children will internalize them.
I agree. That's why the
incentive trusts I've been involved with are testamentary
trusts (that is, trusts that are formed as a result of
the donor's death). If the parents won't be around to
teach the values they believe in, they feel incentive
trusts will help to replace the financial guidance that
they won't be able to give themselves.
Of course, it's not easy
to anticipate what circumstances will arise down the road,
so it can be very difficult to draft incentive trusts
well. I always recommend that donors make sure the trusts
stay relevant in a wide variety of circumstances, such
as whether or not the beneficiary has their own children,
and that they consider a wide variety of values- philanthropy,
education, entrepreneurship, and so on. A good trust has
to give the beneficiary choices.
Still, I believe that
children should be free to develop their own values. Growing
up, my money was very heavily controlled, and so that
view comes partly from my own experience. At some point,
a person has to be master of his or her own destiny; parents
who pass money along should be prepared for the possibility
that their kids won't make good use of it. That's my bias.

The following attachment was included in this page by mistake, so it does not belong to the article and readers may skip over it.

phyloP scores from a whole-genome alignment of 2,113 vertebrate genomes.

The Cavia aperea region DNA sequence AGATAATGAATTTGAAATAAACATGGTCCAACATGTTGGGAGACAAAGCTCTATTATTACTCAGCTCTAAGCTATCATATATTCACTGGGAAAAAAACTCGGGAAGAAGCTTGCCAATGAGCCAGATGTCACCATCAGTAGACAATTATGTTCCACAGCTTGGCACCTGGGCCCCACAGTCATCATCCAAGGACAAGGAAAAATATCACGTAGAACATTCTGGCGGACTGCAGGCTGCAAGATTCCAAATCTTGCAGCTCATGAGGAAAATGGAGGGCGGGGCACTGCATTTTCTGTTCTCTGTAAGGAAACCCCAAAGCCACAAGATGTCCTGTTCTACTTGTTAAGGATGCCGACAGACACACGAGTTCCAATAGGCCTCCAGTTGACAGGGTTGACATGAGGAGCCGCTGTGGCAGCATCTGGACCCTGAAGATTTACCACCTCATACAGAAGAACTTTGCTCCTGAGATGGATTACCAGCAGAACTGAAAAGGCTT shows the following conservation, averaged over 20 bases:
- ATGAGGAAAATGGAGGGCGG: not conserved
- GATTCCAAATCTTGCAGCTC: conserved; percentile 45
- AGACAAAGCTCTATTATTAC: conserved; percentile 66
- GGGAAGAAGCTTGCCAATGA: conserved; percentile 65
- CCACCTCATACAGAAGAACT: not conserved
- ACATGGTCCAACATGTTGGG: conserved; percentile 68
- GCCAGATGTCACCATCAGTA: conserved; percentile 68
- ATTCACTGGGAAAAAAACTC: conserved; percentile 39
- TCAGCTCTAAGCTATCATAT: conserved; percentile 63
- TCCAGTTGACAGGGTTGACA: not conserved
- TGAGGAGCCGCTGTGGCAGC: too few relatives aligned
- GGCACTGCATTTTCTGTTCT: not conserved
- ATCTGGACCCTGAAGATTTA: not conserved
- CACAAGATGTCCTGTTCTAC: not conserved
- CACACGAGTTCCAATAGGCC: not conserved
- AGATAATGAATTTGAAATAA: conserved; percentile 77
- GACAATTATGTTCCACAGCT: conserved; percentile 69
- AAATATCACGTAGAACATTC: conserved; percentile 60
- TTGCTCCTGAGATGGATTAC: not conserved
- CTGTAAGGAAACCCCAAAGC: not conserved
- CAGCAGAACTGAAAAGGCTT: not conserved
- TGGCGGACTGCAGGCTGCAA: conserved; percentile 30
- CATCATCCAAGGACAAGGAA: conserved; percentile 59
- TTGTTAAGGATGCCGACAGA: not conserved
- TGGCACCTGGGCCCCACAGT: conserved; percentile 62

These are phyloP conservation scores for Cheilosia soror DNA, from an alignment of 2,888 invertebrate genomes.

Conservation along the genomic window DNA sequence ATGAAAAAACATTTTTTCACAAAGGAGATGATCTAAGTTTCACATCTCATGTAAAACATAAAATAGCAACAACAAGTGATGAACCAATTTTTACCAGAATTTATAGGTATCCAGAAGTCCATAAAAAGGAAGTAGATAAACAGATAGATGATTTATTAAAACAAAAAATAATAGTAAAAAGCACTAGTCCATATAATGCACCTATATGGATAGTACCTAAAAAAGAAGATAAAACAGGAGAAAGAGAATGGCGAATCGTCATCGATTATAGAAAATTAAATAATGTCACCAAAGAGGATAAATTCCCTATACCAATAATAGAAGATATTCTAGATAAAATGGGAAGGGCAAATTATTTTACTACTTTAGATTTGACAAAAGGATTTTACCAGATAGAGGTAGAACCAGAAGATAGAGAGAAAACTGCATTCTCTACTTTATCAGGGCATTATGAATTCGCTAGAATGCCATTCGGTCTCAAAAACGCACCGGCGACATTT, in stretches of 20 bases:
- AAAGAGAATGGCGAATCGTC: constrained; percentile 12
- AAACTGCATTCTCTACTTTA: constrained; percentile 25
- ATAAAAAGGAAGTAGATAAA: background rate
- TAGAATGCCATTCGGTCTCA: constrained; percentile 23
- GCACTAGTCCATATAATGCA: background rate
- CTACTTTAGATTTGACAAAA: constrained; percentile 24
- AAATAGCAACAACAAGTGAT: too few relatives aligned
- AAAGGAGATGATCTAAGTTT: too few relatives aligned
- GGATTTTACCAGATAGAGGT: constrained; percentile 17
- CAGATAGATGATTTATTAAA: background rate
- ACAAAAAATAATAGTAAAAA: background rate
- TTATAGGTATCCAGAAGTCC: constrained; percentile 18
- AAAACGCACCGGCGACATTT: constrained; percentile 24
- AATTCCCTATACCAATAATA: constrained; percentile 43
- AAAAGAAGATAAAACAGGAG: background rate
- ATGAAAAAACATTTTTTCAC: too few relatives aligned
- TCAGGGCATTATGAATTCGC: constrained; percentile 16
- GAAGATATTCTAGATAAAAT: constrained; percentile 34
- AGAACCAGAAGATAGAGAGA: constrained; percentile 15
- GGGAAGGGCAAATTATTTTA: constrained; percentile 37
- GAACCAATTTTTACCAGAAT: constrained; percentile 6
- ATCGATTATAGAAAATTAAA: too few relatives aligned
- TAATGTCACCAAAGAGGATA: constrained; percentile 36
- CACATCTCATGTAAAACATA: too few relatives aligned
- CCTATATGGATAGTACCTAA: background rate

I'm struggling with this
with one of my own children. He's 24 and is supporting
himself because any time I give him money, he blows it.
If I died next week, my will says he would have a trust
with my husband as trustee. My son could get the money
only under certain circumstances. But when he reaches
35, he's getting the money.
A potential problem I can
see is that if you create a trust that leaves it up to
the trustees to determine whether the beneficiary is doing
something that is deserving of distribution, it really
puts the beneficiary in a powerless position. I prefer
trusts where distribution is made no matter what happens,
such as "trickle trusts." These make distributions
at a series of ages, say five years apart. So at 21, the
beneficiary receives $10,000, at 25 they get more, at
30 more, and at 35, they get the rest. At that point,
there is no more trust and no further conditions.
But in the real world,
people don't generally get money just because they reach
the age of 21. When people act and receive a reward as
a result, they feel ownership for their money; if it's
given, whether from a lottery or a lawsuit or an inheritance,